And I like the bee emblem too. Bees and beehives have a long history as symbols, of course; first because of sweetness - 'out of strength came sweetness', and then of a native, English, socialism. By the early 19th Century, the English working man and woman used the beehive as their political symbol - much, much more useful and gradualist a symbol than that which emerged from the twisted imaginings of German philosophy. The hammer and sickle was little but a threat, but the beehive and the bee - good enough to adorn an ale.

Wednesday, 19 February 2014


... totally inappropriate quotation from Shakespeare to start with: 'If I love you not, chaos has come again'. For two adult sized chocolate buttons (new product from Cadbury's - doing its bit to make sure that the British keep up in the global fat race with the USA and Australia), who said that and in which play?  Actually, it just goes to show how the English Midlands (where Dottore Front lives) is a cultural powerhouse - Shakespeare and Cadbury's chocolate.

Anyway, as I was saying, chaos rules on the modelling table, with the hateful multi-poise horrors taking pride of place:

Oh, how I hate multi-poise!! But, on the up side, PSC provide a nice mix of gunners with smocks (excellent for LFD men), and in standard uniform.

Also on the chaos front:

The PSC PZ IVHs - sitting, sulking, in their undercoats, waiting for me to go through the usual dunkelgelb agonies. Do I go for more 'greeny', or more 'yellowy' ? Some time ago, DaveM posted on this blog with a range of options, but, sadly, I am still tormented when it comes to dipping the brush into the chosen pot.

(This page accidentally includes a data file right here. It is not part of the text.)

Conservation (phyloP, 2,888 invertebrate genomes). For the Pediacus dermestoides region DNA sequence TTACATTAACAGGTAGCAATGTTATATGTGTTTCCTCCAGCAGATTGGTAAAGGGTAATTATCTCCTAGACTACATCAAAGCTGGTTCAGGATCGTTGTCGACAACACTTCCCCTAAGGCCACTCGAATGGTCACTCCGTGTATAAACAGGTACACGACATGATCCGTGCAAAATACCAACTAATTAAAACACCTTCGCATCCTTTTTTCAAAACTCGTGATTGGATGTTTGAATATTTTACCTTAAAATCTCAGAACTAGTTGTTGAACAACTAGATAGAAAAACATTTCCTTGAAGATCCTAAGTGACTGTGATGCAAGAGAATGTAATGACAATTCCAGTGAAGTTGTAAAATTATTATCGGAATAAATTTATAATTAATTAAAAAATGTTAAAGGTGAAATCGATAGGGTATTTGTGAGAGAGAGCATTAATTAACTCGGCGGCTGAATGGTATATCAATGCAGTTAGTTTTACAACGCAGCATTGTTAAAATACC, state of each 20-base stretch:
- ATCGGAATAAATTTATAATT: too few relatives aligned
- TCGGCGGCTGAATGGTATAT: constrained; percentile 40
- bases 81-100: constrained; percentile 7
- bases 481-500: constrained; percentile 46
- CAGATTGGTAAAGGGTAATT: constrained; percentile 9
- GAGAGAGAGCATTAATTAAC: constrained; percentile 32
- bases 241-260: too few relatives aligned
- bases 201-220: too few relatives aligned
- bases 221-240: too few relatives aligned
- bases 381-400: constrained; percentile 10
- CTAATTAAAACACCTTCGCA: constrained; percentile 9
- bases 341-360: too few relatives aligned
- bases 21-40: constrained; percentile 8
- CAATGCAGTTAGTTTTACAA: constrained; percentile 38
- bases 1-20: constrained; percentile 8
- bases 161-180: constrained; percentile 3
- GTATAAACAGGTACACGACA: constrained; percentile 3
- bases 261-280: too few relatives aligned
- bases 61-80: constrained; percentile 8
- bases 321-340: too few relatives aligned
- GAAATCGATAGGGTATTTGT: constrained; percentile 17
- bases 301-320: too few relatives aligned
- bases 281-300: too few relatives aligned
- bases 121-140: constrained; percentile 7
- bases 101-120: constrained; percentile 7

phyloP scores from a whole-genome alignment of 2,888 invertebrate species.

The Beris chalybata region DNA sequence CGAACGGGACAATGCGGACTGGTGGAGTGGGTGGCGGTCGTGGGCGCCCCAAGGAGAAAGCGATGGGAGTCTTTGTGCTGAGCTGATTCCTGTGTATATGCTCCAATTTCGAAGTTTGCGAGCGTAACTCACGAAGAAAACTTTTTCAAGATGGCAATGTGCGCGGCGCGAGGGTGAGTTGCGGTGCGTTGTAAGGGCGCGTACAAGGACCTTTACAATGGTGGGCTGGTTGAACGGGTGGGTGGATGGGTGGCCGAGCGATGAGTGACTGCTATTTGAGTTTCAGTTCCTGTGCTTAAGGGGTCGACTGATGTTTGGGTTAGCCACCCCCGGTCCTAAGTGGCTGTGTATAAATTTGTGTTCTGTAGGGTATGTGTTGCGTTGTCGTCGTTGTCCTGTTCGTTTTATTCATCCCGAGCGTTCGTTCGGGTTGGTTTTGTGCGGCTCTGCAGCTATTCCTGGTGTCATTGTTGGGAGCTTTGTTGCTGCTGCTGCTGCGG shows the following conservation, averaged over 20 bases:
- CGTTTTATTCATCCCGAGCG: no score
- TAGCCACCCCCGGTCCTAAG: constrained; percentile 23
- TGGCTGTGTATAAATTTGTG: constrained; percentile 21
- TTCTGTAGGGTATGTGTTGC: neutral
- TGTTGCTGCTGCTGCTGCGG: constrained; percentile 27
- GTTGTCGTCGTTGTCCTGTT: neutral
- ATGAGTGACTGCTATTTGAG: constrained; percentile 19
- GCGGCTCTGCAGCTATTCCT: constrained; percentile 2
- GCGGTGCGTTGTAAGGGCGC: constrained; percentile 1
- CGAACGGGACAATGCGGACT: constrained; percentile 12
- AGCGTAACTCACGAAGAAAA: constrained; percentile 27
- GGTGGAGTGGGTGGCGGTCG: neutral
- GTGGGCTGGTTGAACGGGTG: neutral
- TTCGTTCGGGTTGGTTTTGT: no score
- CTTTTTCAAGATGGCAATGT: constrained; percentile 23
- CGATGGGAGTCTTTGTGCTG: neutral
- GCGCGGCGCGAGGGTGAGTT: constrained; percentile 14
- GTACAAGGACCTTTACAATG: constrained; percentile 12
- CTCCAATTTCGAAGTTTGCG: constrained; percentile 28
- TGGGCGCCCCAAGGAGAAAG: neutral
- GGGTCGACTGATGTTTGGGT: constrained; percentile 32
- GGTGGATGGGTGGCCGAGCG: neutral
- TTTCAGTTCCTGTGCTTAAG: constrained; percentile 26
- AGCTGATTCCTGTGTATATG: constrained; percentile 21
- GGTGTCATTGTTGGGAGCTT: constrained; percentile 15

the chaotic Vampire (please, DO NOT 'CLICK TO EMBIGGEN' as the Irish peeler say).

O me miserum!!

Monday, 17 February 2014


...or FD(L), or LFD...

depending on when exactly, and if you are speaking German or English. Longer term readers of this blog (yes, Mum), will know that I have a 20mm soft spot for the Luftwaffe Field Divisions, and have occasionally gamed their tin and resin heroics, for example, here, and here. The poor, benighted FD(L) fellows struggled valiantly, mainly on the Eastern Front, but, I suppose, fought in vain. Their divisions were very weak in supporting arms (though sometimes accompanied by Flak 88s),  but, from a toy soldier point of view, they did seem to utilise a wide variety of vehicles (interestingly, they did not depend on horse drawn transport, unlike most of the Heer). In terms of artillery and anti-tank support, they frequently used the Pak 97/38 - a interesting hybrid, being a modified French 75mm on a Pak 38 carriage. Previously, I have used Pak 38s to support my FD(L) chaps, but a good review of Plastic Soldier Company's Panther A with zimmerit on Leif's website led to something much better than having to use Pak 38s:

Yes, PSC's Pak 38! 
Except that it has this option:

The lower gun barrel above is the modified French 75 that enables one to produce the FD(L) weapon of, well, perhaps not choice, but necessity.

Of course, I couldn't just buy a box of guns, I also took the opportunity to buy PSC's, three in a box, PzIVs:

With choice of F1, F2 or G, and H models.